Homicide rates by U.S. state and District of Columbia (D.C.) per 100,000 residents[1][2][3][4][5]
Homicide rate by county

This is a list of U.S. states and territories by intentional homicide rate. It is typically expressed in units of deaths per 100,000 individuals per year; a homicide rate of 4 in a population of 100,000 would mean 4 murders a year, or 0.004% out of the total. The data is from the Centers for Disease Control (CDC),[1] and the Metropolitan Police Department of the District of Columbia.[6]

Definition

In the United States, the law for murder varies by jurisdiction. In many US jurisdictions there is a hierarchy of acts, known collectively as homicide, of which first-degree murder and felony murder are the most serious, followed by second-degree murder and, in a few states, third-degree murder, which in other states is divided into voluntary manslaughter, and involuntary manslaughter such as reckless homicide and negligent homicide, which are the least serious, and ending finally in justifiable homicide, which is not a crime. However, because there are at least 52 relevant jurisdictions, each with its own criminal code, this is a considerable simplification.[7]

Sentencing also varies widely depending upon the specific murder charge. "Life imprisonment" is a common penalty for first-degree murder, but its meaning varies widely.[8]

Capital punishment is a legal sentence in 27 states,[9][10] and in the federal civilian and military legal systems, though 8 of these states and the federal government have indefinitely suspended the practice. The United States is unusual in actually performing executions,[11] with 34 states having performed executions since capital punishment was reinstated in 1976. The methods of execution have varied, but the most common method since 1976 has been lethal injection.[12] In 2019 a total of 22 people were executed,[13] and 2,652 people were on death row.[14]

The federal Unborn Victims of Violence Act, enacted in 2004 and codified at 18 U.S. Code § 1841,[15] allows for a fetus to be treated as victims in crimes. Subsection (c) of that statute specifically prohibits prosecutions related to consented abortions and medical treatments.[15]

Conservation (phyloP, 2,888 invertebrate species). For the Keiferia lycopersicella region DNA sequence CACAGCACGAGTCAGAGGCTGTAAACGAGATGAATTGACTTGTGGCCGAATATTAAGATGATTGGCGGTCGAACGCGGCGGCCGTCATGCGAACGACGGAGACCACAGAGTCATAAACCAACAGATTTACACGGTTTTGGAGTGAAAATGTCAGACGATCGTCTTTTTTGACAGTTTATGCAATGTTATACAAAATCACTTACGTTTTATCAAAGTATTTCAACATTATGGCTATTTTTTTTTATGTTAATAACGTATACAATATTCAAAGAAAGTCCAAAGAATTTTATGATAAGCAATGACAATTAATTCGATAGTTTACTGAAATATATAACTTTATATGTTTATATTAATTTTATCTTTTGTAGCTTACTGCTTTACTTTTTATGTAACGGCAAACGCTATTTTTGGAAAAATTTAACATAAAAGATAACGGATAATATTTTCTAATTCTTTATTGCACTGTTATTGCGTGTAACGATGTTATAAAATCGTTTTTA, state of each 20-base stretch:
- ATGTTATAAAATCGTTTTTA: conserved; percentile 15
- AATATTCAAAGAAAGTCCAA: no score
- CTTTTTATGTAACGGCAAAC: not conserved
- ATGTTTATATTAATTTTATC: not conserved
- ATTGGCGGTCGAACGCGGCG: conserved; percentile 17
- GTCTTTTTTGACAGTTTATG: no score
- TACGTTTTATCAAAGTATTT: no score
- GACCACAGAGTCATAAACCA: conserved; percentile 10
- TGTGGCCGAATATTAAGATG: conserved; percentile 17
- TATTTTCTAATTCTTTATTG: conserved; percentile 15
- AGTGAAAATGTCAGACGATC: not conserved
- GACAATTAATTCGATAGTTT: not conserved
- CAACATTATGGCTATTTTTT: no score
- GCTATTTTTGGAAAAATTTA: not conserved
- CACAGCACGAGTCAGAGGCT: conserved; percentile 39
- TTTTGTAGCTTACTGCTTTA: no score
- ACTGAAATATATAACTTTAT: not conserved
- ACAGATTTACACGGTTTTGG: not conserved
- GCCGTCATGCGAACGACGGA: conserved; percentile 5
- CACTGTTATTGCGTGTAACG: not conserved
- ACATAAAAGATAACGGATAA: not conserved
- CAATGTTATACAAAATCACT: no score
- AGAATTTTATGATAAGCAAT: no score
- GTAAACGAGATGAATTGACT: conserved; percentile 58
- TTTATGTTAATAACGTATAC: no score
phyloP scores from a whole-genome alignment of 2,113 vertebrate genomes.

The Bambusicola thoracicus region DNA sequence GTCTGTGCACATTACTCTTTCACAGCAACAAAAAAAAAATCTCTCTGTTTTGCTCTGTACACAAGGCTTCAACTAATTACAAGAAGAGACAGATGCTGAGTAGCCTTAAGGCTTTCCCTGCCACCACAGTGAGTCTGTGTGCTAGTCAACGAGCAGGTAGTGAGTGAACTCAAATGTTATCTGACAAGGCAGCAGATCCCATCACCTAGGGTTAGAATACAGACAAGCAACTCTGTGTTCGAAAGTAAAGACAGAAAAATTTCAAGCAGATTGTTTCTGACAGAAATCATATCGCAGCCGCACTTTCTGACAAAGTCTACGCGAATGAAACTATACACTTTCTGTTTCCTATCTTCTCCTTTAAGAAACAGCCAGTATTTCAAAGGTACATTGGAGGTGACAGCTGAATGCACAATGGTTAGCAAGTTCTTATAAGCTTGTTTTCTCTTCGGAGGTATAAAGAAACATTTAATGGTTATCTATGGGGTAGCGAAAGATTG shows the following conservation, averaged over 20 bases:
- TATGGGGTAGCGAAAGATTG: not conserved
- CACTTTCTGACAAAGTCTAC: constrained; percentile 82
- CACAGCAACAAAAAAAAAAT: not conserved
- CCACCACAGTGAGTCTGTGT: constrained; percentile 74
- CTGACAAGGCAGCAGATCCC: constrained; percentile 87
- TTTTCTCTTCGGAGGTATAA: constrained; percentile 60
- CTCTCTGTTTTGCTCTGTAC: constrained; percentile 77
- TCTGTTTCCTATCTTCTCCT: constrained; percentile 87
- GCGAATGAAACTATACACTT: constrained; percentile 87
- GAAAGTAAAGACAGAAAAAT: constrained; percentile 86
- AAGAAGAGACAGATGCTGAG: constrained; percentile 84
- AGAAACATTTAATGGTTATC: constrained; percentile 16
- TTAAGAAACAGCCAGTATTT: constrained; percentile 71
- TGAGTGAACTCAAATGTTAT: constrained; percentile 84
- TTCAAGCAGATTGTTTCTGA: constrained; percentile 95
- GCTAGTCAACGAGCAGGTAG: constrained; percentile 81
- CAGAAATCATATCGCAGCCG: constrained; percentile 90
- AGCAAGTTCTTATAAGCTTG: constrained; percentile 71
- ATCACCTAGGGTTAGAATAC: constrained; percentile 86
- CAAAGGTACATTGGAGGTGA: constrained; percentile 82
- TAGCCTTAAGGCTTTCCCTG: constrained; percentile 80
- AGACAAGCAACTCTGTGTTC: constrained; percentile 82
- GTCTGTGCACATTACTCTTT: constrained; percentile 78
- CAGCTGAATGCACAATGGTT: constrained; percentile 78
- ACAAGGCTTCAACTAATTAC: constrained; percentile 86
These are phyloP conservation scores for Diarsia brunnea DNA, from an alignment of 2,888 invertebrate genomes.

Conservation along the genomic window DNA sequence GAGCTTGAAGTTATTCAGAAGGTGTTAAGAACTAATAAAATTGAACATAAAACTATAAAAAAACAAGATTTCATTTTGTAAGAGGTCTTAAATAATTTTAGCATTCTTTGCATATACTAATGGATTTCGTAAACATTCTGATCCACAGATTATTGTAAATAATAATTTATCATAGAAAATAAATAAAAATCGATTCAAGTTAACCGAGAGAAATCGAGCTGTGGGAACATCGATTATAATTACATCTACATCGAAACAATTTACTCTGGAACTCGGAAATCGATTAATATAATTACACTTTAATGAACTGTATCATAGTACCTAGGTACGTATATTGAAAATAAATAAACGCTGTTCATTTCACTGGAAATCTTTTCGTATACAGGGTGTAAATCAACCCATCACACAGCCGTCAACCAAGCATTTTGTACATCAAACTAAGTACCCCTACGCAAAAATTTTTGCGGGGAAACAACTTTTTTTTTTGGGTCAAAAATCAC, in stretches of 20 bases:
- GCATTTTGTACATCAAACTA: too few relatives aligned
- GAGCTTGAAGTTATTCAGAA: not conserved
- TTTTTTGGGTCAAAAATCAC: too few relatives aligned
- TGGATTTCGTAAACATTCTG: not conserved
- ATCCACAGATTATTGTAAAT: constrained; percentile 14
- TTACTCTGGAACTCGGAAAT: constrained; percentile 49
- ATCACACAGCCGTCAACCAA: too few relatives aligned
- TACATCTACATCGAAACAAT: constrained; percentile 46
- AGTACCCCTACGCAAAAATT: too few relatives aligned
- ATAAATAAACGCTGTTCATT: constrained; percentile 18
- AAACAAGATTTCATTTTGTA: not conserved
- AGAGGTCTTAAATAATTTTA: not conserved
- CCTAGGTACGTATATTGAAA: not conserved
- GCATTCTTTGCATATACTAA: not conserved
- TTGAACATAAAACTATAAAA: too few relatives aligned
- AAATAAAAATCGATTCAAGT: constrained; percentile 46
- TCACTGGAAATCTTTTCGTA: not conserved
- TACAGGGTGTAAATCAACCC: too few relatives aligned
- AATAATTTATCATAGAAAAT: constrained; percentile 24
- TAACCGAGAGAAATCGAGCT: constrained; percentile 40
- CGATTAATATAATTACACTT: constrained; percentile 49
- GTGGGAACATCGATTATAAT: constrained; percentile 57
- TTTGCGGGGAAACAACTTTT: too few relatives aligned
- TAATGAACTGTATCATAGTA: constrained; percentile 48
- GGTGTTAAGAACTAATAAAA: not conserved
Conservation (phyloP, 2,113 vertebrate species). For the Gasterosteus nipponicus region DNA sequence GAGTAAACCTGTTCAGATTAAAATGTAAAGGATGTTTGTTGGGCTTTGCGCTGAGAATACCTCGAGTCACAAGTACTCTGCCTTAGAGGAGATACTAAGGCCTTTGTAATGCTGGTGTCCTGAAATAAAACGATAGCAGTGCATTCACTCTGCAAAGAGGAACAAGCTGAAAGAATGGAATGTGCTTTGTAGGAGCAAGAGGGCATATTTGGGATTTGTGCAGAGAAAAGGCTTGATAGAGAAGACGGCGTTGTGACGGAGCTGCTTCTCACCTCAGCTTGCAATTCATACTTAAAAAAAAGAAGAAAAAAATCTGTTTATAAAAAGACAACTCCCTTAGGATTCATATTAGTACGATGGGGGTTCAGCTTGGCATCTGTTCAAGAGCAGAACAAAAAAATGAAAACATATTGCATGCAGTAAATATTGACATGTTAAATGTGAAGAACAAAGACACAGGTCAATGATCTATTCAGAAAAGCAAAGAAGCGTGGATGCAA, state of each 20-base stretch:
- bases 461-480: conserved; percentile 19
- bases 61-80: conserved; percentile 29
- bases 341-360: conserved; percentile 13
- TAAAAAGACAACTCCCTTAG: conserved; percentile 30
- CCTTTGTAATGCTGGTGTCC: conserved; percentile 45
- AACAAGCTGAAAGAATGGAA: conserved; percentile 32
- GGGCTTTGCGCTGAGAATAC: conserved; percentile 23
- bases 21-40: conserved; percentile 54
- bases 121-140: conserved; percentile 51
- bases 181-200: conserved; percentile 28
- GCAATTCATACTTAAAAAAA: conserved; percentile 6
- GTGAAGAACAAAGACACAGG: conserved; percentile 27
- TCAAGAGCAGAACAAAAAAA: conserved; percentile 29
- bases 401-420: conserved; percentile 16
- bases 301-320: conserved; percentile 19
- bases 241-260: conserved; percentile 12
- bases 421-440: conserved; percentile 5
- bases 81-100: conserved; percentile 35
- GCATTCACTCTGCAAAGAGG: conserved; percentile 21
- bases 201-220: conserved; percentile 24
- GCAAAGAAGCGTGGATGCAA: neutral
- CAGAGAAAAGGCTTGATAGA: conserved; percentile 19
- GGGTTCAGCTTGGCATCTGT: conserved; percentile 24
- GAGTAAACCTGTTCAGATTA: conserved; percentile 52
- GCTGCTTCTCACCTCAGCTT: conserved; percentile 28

[citation needed]

Table. Rates per 100,000 by year

This article needs attention from an expert in United States. The specific problem is: See talk page (section: Contradiction between zero rates and counts). WikiProject United States may be able to help recruit an expert. (October 2023)

* indicates "Crime in LOCATION" links.

Table. Counts by year

All numbers are from the CDC,[1] except for those for Washington, D.C..[6]

See also

References

  1. ^ a b c d Homicide Mortality by State. National Center for Health Statistics. Centers for Disease Control and Prevention.
  2. ^ a b c New Hampshire. National Center for Health Statistics. Centers for Disease Control and Prevention.
  3. ^ a b c Vermont. National Center for Health Statistics. Centers for Disease Control and Prevention.
  4. ^ a b c Wyoming. National Center for Health Statistics. Centers for Disease Control and Prevention.
  5. ^ a b c Washington, D.C.. National Center for Health Statistics. Centers for Disease Control and Prevention.
  6. ^ a b c District Crime Data at a Glance. Metropolitan Police Department of the District of Columbia.
  7. ^ "Statistical Abstract of the United States". U.S. Census Bureau. Government Printing Office. p. 187. Retrieved 10 September 2017.
  8. ^ Cohen, Thomas H.; Reaves, Bryan A. (1 February 2006). "Felony Defendants in Large Urban Counties, 2002". Bureau of Justice Statistics. U.S. Department of Justice. Retrieved 10 September 2017.
  9. ^ Bosman, Julie (27 May 2015). "Nebraska Bans Death Penalty, Defying a Veto". The New York Times.
  10. ^ "State by State".
  11. ^ "Death Sentences and Executions 2013" (PDF). Amnesty International. 2014. Retrieved 10 September 2017.
  12. ^ "Executions by year since 1976". Death Penalty Information Center. June 4, 2015. Retrieved July 3, 2015.
  13. ^ "2019".
  14. ^ "The Death Penalty in 2019: Year End Report".
  15. ^ a b "18 U.S. Code § 1841 – Protection of unborn children". Legal Information Institute. Cornell Law School. Retrieved 10 September 2017.